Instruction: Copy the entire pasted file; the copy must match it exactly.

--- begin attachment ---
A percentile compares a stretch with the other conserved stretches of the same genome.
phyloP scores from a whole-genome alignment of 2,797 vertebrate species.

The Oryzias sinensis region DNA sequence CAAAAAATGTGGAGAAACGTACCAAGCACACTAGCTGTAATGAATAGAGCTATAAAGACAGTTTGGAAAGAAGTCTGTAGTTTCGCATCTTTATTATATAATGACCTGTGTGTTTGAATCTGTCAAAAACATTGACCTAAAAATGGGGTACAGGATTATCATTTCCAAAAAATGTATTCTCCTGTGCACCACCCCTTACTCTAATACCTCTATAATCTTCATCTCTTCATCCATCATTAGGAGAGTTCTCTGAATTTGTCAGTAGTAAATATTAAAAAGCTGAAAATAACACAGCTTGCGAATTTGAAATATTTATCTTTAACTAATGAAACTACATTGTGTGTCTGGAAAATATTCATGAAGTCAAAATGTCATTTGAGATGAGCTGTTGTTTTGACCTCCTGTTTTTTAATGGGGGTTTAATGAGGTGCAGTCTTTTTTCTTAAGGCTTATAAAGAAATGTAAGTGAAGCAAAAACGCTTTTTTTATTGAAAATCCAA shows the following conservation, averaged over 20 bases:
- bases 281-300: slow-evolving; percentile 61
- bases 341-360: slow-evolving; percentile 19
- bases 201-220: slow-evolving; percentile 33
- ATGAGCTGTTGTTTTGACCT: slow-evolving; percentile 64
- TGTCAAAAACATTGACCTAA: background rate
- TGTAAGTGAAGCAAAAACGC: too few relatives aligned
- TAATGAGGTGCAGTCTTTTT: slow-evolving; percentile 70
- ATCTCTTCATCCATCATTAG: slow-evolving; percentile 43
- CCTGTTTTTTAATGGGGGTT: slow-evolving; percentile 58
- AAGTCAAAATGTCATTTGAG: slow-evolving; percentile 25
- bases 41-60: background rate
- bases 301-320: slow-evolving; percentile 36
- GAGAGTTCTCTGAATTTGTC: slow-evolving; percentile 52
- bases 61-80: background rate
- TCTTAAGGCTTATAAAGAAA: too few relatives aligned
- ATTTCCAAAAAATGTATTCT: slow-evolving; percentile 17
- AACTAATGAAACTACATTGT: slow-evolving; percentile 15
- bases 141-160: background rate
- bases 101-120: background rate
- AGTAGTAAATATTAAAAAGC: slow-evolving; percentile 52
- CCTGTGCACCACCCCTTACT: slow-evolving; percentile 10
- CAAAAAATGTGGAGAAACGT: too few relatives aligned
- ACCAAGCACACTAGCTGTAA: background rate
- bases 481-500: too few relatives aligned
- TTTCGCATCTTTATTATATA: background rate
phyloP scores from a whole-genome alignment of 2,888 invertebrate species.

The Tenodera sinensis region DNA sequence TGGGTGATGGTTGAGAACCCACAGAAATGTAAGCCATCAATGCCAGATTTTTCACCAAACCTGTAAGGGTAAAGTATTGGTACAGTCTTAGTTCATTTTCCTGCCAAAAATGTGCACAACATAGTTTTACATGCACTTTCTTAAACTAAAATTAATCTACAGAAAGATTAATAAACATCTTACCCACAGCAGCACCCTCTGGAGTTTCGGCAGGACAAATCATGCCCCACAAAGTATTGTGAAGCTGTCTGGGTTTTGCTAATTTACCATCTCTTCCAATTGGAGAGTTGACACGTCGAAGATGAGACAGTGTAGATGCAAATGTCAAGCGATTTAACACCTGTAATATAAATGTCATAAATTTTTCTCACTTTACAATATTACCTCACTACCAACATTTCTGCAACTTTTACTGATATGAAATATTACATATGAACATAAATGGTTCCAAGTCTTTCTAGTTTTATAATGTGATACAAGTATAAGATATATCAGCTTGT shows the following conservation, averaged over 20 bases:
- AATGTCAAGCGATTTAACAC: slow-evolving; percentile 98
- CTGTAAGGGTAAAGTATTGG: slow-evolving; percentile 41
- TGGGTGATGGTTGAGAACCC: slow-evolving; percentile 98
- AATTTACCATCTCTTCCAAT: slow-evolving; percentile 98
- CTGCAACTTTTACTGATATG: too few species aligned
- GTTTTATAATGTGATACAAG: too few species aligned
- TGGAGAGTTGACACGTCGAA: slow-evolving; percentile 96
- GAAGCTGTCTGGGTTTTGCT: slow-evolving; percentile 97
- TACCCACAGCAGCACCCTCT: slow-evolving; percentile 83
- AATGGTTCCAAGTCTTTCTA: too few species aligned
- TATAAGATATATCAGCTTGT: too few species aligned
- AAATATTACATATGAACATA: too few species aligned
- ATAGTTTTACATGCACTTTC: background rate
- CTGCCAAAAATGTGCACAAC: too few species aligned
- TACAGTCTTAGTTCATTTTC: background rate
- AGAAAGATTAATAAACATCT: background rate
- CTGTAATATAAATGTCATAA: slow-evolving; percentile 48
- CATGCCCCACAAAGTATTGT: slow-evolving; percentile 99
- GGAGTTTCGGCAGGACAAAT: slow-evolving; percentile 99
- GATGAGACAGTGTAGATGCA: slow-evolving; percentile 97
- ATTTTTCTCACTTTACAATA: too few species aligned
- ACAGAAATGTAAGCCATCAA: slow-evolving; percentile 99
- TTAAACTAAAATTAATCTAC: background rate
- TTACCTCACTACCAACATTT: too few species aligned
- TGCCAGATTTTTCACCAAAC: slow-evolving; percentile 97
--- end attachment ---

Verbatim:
A percentile compares a stretch with the other conserved stretches of the same genome.
phyloP scores from a whole-genome alignment of 2,797 vertebrate species.

The Oryzias sinensis region DNA sequence CAAAAAATGTGGAGAAACGTACCAAGCACACTAGCTGTAATGAATAGAGCTATAAAGACAGTTTGGAAAGAAGTCTGTAGTTTCGCATCTTTATTATATAATGACCTGTGTGTTTGAATCTGTCAAAAACATTGACCTAAAAATGGGGTACAGGATTATCATTTCCAAAAAATGTATTCTCCTGTGCACCACCCCTTACTCTAATACCTCTATAATCTTCATCTCTTCATCCATCATTAGGAGAGTTCTCTGAATTTGTCAGTAGTAAATATTAAAAAGCTGAAAATAACACAGCTTGCGAATTTGAAATATTTATCTTTAACTAATGAAACTACATTGTGTGTCTGGAAAATATTCATGAAGTCAAAATGTCATTTGAGATGAGCTGTTGTTTTGACCTCCTGTTTTTTAATGGGGGTTTAATGAGGTGCAGTCTTTTTTCTTAAGGCTTATAAAGAAATGTAAGTGAAGCAAAAACGCTTTTTTTATTGAAAATCCAA shows the following conservation, averaged over 20 bases:
- bases 281-300: slow-evolving; percentile 61
- bases 341-360: slow-evolving; percentile 19
- bases 201-220: slow-evolving; percentile 33
- ATGAGCTGTTGTTTTGACCT: slow-evolving; percentile 64
- TGTCAAAAACATTGACCTAA: background rate
- TGTAAGTGAAGCAAAAACGC: too few relatives aligned
- TAATGAGGTGCAGTCTTTTT: slow-evolving; percentile 70
- ATCTCTTCATCCATCATTAG: slow-evolving; percentile 43
- CCTGTTTTTTAATGGGGGTT: slow-evolving; percentile 58
- AAGTCAAAATGTCATTTGAG: slow-evolving; percentile 25
- bases 41-60: background rate
- bases 301-320: slow-evolving; percentile 36
- GAGAGTTCTCTGAATTTGTC: slow-evolving; percentile 52
- bases 61-80: background rate
- TCTTAAGGCTTATAAAGAAA: too few relatives aligned
- ATTTCCAAAAAATGTATTCT: slow-evolving; percentile 17
- AACTAATGAAACTACATTGT: slow-evolving; percentile 15
- bases 141-160: background rate
- bases 101-120: background rate
- AGTAGTAAATATTAAAAAGC: slow-evolving; percentile 52
- CCTGTGCACCACCCCTTACT: slow-evolving; percentile 10
- CAAAAAATGTGGAGAAACGT: too few relatives aligned
- ACCAAGCACACTAGCTGTAA: background rate
- bases 481-500: too few relatives aligned
- TTTCGCATCTTTATTATATA: background rate
phyloP scores from a whole-genome alignment of 2,888 invertebrate species.

The Tenodera sinensis region DNA sequence TGGGTGATGGTTGAGAACCCACAGAAATGTAAGCCATCAATGCCAGATTTTTCACCAAACCTGTAAGGGTAAAGTATTGGTACAGTCTTAGTTCATTTTCCTGCCAAAAATGTGCACAACATAGTTTTACATGCACTTTCTTAAACTAAAATTAATCTACAGAAAGATTAATAAACATCTTACCCACAGCAGCACCCTCTGGAGTTTCGGCAGGACAAATCATGCCCCACAAAGTATTGTGAAGCTGTCTGGGTTTTGCTAATTTACCATCTCTTCCAATTGGAGAGTTGACACGTCGAAGATGAGACAGTGTAGATGCAAATGTCAAGCGATTTAACACCTGTAATATAAATGTCATAAATTTTTCTCACTTTACAATATTACCTCACTACCAACATTTCTGCAACTTTTACTGATATGAAATATTACATATGAACATAAATGGTTCCAAGTCTTTCTAGTTTTATAATGTGATACAAGTATAAGATATATCAGCTTGT shows the following conservation, averaged over 20 bases:
- AATGTCAAGCGATTTAACAC: slow-evolving; percentile 98
- CTGTAAGGGTAAAGTATTGG: slow-evolving; percentile 41
- TGGGTGATGGTTGAGAACCC: slow-evolving; percentile 98
- AATTTACCATCTCTTCCAAT: slow-evolving; percentile 98
- CTGCAACTTTTACTGATATG: too few species aligned
- GTTTTATAATGTGATACAAG: too few species aligned
- TGGAGAGTTGACACGTCGAA: slow-evolving; percentile 96
- GAAGCTGTCTGGGTTTTGCT: slow-evolving; percentile 97
- TACCCACAGCAGCACCCTCT: slow-evolving; percentile 83
- AATGGTTCCAAGTCTTTCTA: too few species aligned
- TATAAGATATATCAGCTTGT: too few species aligned
- AAATATTACATATGAACATA: too few species aligned
- ATAGTTTTACATGCACTTTC: background rate
- CTGCCAAAAATGTGCACAAC: too few species aligned
- TACAGTCTTAGTTCATTTTC: background rate
- AGAAAGATTAATAAACATCT: background rate
- CTGTAATATAAATGTCATAA: slow-evolving; percentile 48
- CATGCCCCACAAAGTATTGT: slow-evolving; percentile 99
- GGAGTTTCGGCAGGACAAAT: slow-evolving; percentile 99
- GATGAGACAGTGTAGATGCA: slow-evolving; percentile 97
- ATTTTTCTCACTTTACAATA: too few species aligned
- ACAGAAATGTAAGCCATCAA: slow-evolving; percentile 99
- TTAAACTAAAATTAATCTAC: background rate
- TTACCTCACTACCAACATTT: too few species aligned
- TGCCAGATTTTTCACCAAAC: slow-evolving; percentile 97